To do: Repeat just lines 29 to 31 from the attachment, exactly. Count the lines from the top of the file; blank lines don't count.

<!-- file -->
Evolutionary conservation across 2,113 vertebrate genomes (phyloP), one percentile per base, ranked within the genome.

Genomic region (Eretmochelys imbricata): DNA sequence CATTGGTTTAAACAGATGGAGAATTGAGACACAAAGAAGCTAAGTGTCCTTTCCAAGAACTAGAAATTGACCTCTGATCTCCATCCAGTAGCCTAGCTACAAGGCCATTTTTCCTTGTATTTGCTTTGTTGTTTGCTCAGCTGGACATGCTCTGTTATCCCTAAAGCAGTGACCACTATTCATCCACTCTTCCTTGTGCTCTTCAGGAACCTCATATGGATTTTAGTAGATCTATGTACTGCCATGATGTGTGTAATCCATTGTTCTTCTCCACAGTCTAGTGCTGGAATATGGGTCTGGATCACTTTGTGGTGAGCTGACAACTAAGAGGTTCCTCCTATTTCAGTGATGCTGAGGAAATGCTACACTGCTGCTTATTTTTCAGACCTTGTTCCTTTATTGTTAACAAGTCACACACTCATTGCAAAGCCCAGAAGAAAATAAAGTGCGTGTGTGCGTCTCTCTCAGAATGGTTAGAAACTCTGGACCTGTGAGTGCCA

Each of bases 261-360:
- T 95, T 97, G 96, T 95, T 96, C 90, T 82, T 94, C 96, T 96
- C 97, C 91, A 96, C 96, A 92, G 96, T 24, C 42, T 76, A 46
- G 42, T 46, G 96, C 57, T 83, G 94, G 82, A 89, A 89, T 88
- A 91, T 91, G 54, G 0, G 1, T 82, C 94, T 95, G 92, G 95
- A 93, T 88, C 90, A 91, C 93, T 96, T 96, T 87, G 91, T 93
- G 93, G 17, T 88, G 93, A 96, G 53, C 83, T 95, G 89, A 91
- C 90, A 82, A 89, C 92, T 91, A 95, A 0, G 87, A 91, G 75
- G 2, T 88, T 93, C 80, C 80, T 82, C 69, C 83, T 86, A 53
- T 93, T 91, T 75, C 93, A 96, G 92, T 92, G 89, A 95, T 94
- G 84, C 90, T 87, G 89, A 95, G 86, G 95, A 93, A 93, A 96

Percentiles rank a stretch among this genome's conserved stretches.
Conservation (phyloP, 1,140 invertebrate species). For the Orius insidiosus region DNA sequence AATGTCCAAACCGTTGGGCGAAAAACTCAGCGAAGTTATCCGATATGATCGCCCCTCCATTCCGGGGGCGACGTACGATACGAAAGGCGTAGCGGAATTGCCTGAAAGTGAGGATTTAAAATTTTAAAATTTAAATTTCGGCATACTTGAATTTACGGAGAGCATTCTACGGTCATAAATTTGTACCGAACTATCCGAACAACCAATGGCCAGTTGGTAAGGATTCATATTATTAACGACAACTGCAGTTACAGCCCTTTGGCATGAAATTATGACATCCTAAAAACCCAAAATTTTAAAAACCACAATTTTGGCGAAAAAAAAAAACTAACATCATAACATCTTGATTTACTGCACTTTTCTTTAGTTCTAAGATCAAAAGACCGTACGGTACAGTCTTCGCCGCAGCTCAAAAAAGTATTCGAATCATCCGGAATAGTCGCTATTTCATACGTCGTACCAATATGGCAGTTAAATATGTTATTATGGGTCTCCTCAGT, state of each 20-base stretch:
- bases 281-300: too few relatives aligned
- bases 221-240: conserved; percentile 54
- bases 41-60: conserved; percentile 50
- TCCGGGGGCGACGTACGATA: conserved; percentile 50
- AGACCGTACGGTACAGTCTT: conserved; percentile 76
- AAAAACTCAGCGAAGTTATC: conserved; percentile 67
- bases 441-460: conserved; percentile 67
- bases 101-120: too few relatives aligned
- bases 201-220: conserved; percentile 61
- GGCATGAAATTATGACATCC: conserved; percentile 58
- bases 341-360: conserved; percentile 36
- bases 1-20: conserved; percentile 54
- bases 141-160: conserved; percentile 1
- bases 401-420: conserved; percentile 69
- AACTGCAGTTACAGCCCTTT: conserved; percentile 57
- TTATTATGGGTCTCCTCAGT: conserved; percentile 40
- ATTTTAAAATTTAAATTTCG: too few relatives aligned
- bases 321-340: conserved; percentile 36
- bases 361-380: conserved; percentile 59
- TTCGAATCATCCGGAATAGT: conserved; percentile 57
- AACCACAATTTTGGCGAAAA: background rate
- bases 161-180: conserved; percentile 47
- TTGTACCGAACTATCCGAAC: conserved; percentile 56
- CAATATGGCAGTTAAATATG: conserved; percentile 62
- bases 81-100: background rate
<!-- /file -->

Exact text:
- bases 401-420: conserved; percentile 69
- AACTGCAGTTACAGCCCTTT: conserved; percentile 57
- TTATTATGGGTCTCCTCAGT: conserved; percentile 40